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Argentine, U.S. Relations Worsen Over Cargo Dispute

Argentina's President Cristina Fernandez de Kirchner listens to her Foreign Minister Hector Timerman. Photographer: Evaristo SA/AFP/Getty Images)
Argentina's President Cristina Fernandez de Kirchner listens to her Foreign Minister Hector Timerman. Photographer: Evaristo SA/AFP/Getty Images)

Feb. 15 (Bloomberg) -- Relations between Argentina and the U.S. worsened after the South American country filed a complaint about a U.S. Air Force plane it says arrived in Buenos Aires with “suspicious” material for a police training exercise.

“So far neither the U.S. Embassy nor its government have given satisfactory explanations to clarify the presence of non-declared cargo,” the Foreign Ministry said in an e-mail statement last night. Foreign Minister Hector Timerman said the cargo on the plane, which arrived Feb. 10, included weapons, communications equipment and expired morphine.

Police and customs officials at the Buenos Aires-based international airport seized 1,000 cubic feet of material that wasn’t included on a list that the U.S. provided to the government in December, according to the Foreign Ministry. U.S. State Department spokesman Philip J. Crowley said the cargo was “fully coordinated” with Argentina.

The dispute over the military plane comes after President Barack Obama decided against visiting Argentina during his first South American trip next month and after diplomatic cables released by WikiLeaks, an organization that publishes secret documents on its website, suggested corruption among members of President Cristina Fernandez de Kirchner’s Cabinet.

Relations ‘Strained’

The plane’s cargo was to be used in a police course on hostage rescue, Timerman said on his Twitter account on Feb. 13. Argentines are sensitive about avoiding a third terrorist attack on their soil after bombings against Jewish targets in the early 1990s, Timerman said in an interview on CNN’s Spanish-language channel yesterday.

U.S. Representative Connie Mack, chairman of the House Foreign Affairs subcommittee on the Western Hemisphere, said he thought the government of Argentina made “bogus” claims against the United States for domestic political reasons.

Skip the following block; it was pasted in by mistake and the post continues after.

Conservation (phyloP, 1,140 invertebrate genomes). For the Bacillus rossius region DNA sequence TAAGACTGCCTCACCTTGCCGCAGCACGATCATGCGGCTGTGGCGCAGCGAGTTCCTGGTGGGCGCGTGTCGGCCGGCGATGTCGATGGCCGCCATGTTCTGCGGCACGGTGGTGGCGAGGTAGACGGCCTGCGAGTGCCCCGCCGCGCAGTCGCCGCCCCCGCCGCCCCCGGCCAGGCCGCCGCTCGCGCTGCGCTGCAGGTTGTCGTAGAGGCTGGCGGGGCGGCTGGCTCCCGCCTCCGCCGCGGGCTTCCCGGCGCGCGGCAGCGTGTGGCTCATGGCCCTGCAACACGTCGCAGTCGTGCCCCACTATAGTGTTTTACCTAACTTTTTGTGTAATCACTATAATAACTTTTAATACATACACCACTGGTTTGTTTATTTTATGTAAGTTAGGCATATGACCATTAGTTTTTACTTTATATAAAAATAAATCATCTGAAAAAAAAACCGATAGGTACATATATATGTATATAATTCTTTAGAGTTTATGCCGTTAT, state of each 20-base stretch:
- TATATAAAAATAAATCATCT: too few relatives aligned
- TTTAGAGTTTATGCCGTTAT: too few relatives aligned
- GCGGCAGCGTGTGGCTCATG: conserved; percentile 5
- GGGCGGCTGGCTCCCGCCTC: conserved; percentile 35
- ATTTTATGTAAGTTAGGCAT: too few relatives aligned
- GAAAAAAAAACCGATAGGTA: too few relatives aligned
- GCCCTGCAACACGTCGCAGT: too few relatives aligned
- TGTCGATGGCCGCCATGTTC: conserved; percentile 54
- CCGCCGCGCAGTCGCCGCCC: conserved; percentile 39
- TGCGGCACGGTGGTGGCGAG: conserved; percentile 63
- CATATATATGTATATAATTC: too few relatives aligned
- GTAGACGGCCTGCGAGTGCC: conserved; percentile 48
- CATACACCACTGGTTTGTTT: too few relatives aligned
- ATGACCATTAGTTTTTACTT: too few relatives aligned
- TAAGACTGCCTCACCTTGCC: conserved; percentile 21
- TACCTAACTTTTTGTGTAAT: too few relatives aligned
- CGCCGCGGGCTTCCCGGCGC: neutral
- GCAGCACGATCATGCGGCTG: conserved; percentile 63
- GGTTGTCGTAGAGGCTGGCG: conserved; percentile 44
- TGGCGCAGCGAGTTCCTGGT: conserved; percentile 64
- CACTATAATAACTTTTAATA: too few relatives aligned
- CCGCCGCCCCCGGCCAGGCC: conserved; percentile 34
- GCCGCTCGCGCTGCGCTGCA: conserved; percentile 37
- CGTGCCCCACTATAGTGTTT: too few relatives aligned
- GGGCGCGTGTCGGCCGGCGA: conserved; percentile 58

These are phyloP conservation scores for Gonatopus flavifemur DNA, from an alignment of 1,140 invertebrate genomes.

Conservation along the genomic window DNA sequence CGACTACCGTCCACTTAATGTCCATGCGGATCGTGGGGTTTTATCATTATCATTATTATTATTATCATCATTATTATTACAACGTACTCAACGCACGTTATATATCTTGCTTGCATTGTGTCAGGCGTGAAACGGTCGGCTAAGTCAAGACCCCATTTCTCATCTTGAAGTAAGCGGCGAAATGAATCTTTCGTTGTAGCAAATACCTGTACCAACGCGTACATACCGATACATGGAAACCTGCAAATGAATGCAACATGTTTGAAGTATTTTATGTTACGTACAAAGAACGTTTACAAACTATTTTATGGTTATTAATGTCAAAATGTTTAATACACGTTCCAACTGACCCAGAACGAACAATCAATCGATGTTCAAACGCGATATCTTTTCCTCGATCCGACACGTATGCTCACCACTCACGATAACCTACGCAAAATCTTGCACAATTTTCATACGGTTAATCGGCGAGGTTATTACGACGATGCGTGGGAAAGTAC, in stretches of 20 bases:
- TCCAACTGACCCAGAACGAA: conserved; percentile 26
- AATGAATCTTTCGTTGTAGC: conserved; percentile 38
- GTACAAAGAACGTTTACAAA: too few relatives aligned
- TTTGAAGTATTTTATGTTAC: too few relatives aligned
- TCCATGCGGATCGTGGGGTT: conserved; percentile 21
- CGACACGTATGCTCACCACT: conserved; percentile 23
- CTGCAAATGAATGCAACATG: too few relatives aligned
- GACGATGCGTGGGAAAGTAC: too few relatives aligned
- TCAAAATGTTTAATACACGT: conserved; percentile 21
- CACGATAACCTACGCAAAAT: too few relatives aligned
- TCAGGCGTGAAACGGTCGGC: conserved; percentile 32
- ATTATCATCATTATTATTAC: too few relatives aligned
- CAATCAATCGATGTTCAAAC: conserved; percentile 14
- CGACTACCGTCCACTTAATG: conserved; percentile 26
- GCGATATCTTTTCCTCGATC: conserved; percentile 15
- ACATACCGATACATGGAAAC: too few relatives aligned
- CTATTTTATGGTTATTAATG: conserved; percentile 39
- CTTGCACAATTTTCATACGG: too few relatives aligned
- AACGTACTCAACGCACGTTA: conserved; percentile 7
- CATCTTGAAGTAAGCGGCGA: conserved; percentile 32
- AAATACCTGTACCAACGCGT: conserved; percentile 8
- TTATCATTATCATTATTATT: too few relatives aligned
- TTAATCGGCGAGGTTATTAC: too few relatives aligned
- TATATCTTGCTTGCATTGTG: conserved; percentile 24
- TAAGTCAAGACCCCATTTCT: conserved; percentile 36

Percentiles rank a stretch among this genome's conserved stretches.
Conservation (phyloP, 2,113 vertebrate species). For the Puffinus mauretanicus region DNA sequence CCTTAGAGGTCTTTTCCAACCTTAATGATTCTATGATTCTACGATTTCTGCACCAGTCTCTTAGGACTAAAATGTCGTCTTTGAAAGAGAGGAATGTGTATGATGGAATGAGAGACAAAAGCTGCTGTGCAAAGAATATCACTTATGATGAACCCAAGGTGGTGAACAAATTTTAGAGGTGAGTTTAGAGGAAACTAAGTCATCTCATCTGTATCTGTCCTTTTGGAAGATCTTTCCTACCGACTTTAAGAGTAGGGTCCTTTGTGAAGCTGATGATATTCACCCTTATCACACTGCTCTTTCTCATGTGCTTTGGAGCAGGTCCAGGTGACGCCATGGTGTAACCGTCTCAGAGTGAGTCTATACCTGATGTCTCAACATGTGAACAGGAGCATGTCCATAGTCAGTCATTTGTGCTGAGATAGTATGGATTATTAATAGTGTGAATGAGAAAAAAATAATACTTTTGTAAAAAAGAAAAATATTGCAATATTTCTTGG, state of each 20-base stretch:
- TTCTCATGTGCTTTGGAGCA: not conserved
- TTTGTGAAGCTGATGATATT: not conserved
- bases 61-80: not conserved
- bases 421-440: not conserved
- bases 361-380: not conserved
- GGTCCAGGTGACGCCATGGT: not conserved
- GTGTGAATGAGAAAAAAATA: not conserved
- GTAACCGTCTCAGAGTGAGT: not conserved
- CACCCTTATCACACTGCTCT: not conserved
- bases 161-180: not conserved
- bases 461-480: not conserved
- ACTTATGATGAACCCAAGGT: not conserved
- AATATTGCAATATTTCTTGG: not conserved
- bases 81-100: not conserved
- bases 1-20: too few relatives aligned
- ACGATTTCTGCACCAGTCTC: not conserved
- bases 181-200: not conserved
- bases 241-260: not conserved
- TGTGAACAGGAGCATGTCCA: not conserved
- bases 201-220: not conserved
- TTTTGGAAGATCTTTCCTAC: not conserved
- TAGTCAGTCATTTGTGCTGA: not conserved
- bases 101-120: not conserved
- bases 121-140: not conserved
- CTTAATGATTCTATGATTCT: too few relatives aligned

“I don’t think the idea that we’re smuggling weapons or drugs into Argentina is credible,” Mack, a Republican of Florida, said in an interview today. “This is just part of the playbook. You make an allegation against the United States and it helps you in your own election, your own country.”

When asked if the incident has damaged U.S.-Argentinian relations, Mack said, “I think the relations have been strained in the first place.”

Diego Guelar, a former Argentine ambassador to the U.S., said the government intentionally opened a new conflict with the U.S. in return for earlier disputes over Obama’s trip to the region, the WikiLeaks cables and a scandal over the arrival of a Venezuelan-American businessman with $800,000 in his suitcase in 2007.

“I think it’s childish, ridiculous, rude and unnecessary,” said Guelar, who currently advises the opposition party PRO on international affairs. “All the country should have done was leave the undeclared cargo on the plane until it could be sent back when the plane departs.”

To contact the reporter on this story: Eliana Raszewski in Buenos Aires at

To contact the editor responsible for this story: Joshua Goodman at

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